The Oldest House in Warren County

Lucy and Nellie Buck had a direct view of the Battle of Front Royal from their parents’ estate, Bel Air, which sits high on a hill above town. A year later, on his retreat from Gettysburg, Robert E. Lee stopped here for refreshments. Lucy’s diary records “I shall never forget the grand old chief as he stood on the porch surrounded by his officers; a tall commanding figure clad in dusty, travel-stained gray, but with a courtly, dignified bearing.” Lee asked Lucy and her sister to sing southern songs, and he stood by their piano as they did so. (Painting by Mort Künstler.)

On the other side of the South Fork of the Shenandoah, “Riverside” was built in 1847 by Samuel S. Spengler. Local history holds that Spengler lost his mansion in a poker game to the deputy sheriff of Front Royal, Major James R. Richards. Richards’ mother-in-law lived here during the Civil War, and her diary records that Stonewall Jackson stayed at Riverside on the night following the Battle of Front Royal, while Union Gen. Philip Sheridan roomed here in October 1864 during his infamous Burning Campaign. The stately home is little changed from its original construction, other than the addition of the two small brick wings in 1921.

After visiting the Thomas McKay house, where Col. Kenly made his last stand, I drove back down the hill toward Fort Valley. However, my eye caught a historical marker referring to “The McKay House.” Puzzled, I stopped and found only the Green Valley Baptist Church.

A more careful reading of the sign indicated that the Robert McKay house was somewhere to the west. I consulted the ever-helpful Google satellite map view on my iPhone, glanced around for any No Trespassing signs, and, seeing none, set off on foot to see what I could find. After struggling through a lot of failed wheat, tall weeds, and prickly “common teasel” flowers, I spotted the ruins of early pioneer Robert McKay’s house in the distance!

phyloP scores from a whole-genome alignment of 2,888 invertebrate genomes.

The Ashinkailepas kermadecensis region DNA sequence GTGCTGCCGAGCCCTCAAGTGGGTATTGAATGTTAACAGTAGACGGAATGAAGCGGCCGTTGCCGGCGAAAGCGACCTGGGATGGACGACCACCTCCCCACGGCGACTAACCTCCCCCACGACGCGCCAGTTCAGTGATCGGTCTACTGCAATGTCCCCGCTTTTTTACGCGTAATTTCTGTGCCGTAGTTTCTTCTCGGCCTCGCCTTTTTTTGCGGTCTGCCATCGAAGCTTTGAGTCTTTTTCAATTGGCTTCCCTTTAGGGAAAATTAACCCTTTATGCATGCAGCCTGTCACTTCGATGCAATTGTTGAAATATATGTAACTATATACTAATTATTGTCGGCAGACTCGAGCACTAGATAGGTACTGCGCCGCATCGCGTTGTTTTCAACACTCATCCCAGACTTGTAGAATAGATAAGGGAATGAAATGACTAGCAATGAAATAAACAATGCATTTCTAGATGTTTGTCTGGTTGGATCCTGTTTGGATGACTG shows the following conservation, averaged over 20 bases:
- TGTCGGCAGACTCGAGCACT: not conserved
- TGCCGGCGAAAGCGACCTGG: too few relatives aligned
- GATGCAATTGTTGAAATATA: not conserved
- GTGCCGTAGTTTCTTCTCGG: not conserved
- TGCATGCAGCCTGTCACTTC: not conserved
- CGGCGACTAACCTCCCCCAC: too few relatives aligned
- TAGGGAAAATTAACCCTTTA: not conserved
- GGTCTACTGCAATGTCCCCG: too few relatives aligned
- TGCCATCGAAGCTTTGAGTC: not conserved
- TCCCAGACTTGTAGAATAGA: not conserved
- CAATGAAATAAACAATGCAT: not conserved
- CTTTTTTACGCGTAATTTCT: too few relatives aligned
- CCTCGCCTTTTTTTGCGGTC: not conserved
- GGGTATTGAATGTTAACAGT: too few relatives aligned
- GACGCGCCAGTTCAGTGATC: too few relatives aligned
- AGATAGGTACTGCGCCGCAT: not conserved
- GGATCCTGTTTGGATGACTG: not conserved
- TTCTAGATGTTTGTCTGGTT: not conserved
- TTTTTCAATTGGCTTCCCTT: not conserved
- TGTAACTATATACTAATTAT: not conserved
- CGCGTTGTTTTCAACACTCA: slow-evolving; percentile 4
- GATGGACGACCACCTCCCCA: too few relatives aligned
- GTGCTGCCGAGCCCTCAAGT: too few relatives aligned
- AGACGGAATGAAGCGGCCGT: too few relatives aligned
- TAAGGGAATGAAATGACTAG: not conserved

Or so I thought… Robert McKay, Sr. was Jost Hite’s partner in the early settlement of this area, but both of his houses were on the South Fork Shenandoah River, west of Front Royal, and neither place has survived. After much research, I learned that the ruins in front of me had been Robert McKay, Jr.’s large log cabin (from 1731) and its smaller stone addition (early 1800s). The house stayed in the McKay family for more than 180 years, was owned and occupied by others until being abandoned in the late 1960s, and was rapidly on its way to collapse until Howard and Veasey Morris and their 5 children arrived in 1974. The Morrises set about restoring the house even as they lived in it—missing windows, collapsed stones, and all. (1975 photo courtesy of the  Robert MacKay Clan.)

I believe this smaller building served as a summer kitchen to the main house.

The restored McKay House was occupied for many years, and a concrete block and frame addition was appended to the north side, but by 2004 the house was vacant once again. Warren County and the city of Front Royal bought the property, in part for its historic importance but primarily to serve as a buffer around the McKay Spring, which serves as a water supply for Front Royal. In 2009, sadly, a lightning storm started a fire, destroying the frame portion and severely weakening the stone section, most of which collapsed soon after. An iron brace was erected to stabilize the remaining east chimney and wall. The government co-owners have considered restoration of the McKay House, but I’d have to say that the odds are against it. This is all that’s left of the oldest house in Warren County (and possibly the oldest house in Virginia west of the Blue Ridge).

Fort Valley, at Last

Fort Valley lies in-between two major ridges of the Massanutten Mountain. It is about 23 miles long and only 3 or 4 miles across at its widest point. It is a favorite haunt of motorcyclists in the Mid-Atlantic area, including my friends RocketMan and John and Jody Douglas. (John recently provided an interesting description of the geological formation of Fort Valley.)

According to the Virginia W.P.A. Historical Inventory Project, “George Washington surveyed the Fort Valley for Lord Fairfax in 1748 or 1749. In the Revolutionary War, as General Washington was overpowered and retreating, he decided to make a final stand against the British in the Fort Valley, behind the rock walls at the mouth of the Fort, near Waterlick, called “Buzzard’s Roost.” … While he held the British in check as best he could, he sent General Daniel Morgan and a body of men to build a road into the Fort. This road, across Sherman’s Gap, can still be traced out at places, the huge oaks have grown up in the road. Because of a turn in the tide of war, his army never occupied the Fort and the final surrender of the British was at Yorktown instead of in the Fort Valley.”